/ Modified jan 19, 2018 5:19 p.m.

Southern Arizona VA Services Will Continue if Federal Government Shuts Down

Crucial government services will still be open.

US Capitol west front hero
Courtesy Architect of the Capitol

Veterans will still be able to receive services at the VA if the federal government shuts down.

Officials with the Southern Arizona VA Health Care System said the agency received its funding for the current fiscal year in 2017 and no services will be discontinued due to a shutdown.

Nationwide, 95.5 percent of VA employees will report to work on Monday.

The Pima Council on Aging receives some federal funding, but it, too, will remain fully open.

Administrators with the group said meal deliveries in particular will continue if there is a shutdown.

Officials in Ducey's office said the state has pledged to keep the Grand Canyon open if a funding deal is not reached, and the U.S. Department of Interior said it will work to keep all public lands open.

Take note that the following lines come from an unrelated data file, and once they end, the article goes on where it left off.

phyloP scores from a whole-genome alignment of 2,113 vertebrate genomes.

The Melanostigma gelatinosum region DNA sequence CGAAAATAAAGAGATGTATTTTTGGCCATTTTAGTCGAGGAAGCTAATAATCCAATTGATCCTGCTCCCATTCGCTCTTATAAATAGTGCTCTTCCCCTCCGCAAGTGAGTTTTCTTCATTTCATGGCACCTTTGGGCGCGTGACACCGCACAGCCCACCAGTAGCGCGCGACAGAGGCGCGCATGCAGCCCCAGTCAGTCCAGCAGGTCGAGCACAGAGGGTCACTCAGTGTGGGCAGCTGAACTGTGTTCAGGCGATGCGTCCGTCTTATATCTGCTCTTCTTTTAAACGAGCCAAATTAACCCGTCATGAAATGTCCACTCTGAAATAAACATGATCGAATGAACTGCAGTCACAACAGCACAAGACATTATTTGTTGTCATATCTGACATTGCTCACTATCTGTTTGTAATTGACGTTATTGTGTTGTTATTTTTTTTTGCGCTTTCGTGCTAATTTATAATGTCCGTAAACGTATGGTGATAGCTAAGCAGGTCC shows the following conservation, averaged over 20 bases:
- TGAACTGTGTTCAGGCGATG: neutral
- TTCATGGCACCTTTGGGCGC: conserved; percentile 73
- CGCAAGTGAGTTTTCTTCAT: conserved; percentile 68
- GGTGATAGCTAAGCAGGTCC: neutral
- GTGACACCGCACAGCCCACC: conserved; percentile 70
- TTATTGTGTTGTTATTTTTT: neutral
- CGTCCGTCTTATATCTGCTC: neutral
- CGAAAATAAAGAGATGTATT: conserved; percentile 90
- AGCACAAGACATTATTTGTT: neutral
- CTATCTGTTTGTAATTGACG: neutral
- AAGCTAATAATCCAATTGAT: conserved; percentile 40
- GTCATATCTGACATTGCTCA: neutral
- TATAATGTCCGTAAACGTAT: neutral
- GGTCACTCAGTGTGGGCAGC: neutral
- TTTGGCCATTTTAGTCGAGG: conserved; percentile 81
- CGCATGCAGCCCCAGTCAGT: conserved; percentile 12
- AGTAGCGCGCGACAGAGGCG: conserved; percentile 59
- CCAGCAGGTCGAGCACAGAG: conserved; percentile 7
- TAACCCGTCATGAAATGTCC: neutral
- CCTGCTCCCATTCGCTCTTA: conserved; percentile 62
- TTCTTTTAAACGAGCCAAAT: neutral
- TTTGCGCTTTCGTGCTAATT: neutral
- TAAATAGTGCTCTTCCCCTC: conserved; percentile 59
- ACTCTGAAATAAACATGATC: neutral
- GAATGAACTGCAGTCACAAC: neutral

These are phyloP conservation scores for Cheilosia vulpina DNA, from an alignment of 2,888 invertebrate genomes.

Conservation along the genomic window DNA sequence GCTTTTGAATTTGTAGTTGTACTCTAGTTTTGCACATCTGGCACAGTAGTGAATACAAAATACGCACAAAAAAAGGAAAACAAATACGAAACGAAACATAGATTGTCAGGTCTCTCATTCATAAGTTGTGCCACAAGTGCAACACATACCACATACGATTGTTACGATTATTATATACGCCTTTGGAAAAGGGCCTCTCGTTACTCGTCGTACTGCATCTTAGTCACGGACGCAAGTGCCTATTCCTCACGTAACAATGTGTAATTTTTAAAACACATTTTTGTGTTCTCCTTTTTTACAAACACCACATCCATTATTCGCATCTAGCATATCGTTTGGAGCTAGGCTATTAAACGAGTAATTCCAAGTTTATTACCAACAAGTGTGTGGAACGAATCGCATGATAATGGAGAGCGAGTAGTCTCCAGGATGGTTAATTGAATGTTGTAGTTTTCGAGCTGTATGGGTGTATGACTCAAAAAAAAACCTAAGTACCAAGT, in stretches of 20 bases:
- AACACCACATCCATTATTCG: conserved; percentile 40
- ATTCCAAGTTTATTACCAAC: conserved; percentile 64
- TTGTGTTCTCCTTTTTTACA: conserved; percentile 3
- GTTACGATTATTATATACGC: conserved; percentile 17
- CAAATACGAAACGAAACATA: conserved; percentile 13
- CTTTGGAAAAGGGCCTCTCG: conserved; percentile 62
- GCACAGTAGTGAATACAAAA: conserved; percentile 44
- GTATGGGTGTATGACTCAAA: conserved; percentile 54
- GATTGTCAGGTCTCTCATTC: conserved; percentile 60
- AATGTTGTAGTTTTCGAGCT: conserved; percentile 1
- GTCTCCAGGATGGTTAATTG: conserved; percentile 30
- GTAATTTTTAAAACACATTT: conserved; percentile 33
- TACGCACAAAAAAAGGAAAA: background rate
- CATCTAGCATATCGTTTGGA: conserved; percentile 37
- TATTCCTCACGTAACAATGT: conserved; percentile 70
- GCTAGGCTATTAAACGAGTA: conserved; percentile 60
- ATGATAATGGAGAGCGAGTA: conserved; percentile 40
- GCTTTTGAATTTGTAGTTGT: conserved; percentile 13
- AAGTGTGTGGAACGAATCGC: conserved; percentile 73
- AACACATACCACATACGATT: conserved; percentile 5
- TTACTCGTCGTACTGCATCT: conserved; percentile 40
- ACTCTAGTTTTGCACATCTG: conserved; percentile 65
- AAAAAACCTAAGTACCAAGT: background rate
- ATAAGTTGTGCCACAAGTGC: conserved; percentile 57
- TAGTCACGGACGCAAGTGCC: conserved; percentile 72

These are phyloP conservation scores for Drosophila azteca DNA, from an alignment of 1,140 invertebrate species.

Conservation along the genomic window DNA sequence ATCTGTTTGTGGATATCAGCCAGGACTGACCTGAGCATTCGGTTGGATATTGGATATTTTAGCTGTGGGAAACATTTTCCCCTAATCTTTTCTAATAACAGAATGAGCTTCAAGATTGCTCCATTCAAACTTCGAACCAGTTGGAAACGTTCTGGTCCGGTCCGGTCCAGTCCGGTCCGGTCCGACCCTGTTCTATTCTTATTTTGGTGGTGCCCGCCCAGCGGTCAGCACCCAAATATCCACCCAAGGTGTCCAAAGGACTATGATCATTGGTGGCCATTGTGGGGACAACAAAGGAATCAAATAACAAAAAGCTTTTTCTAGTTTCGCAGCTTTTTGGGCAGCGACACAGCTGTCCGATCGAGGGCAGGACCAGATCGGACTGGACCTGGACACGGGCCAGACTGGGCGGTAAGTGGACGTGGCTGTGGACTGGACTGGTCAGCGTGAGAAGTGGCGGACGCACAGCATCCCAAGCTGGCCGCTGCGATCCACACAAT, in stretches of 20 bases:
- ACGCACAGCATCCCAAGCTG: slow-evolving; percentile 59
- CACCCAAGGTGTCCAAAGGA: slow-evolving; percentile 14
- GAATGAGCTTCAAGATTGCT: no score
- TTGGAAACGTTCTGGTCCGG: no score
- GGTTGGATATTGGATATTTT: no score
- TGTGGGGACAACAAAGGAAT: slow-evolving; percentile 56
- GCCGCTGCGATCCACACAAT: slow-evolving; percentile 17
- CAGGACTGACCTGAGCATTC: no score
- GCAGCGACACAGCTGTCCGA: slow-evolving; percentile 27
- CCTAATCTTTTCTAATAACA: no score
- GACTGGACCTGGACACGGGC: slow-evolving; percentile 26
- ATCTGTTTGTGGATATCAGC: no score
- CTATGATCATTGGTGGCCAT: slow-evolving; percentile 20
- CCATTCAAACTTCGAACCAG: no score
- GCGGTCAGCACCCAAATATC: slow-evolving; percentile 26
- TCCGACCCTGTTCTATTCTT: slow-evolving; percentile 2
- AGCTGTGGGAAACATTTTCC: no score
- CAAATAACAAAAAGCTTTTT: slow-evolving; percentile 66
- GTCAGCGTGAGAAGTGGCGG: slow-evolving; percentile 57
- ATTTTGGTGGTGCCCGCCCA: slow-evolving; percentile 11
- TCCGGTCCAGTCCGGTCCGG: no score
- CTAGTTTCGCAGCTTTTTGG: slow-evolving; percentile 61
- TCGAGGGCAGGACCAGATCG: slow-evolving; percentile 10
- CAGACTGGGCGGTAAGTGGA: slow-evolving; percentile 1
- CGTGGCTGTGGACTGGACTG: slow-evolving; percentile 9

The status of other public lands, like Sabino Canyon, is questionable. State and federal officials said they will try to keep the facilities open.

State agencies that use federal funding will function as usual, according to the governor's office.

By posting comments, you agree to our
AZPM encourages comments, but comments that contain profanity, unrelated information, threats, libel, defamatory statements, obscenities, pornography or that violate the law are not allowed. Comments that promote commercial products or services are not allowed. Comments in violation of this policy will be removed. Continued posting of comments that violate this policy will result in the commenter being banned from the site.

By submitting your comments, you hereby give AZPM the right to post your comments and potentially use them in any other form of media operated by this institution.
Arizona Public Media broadcast stations are licensed to the Arizona Board of Regents. Arizona Public Media and AZPM are registered trademarks of the Arizona Board of Regents.
The University of Arizona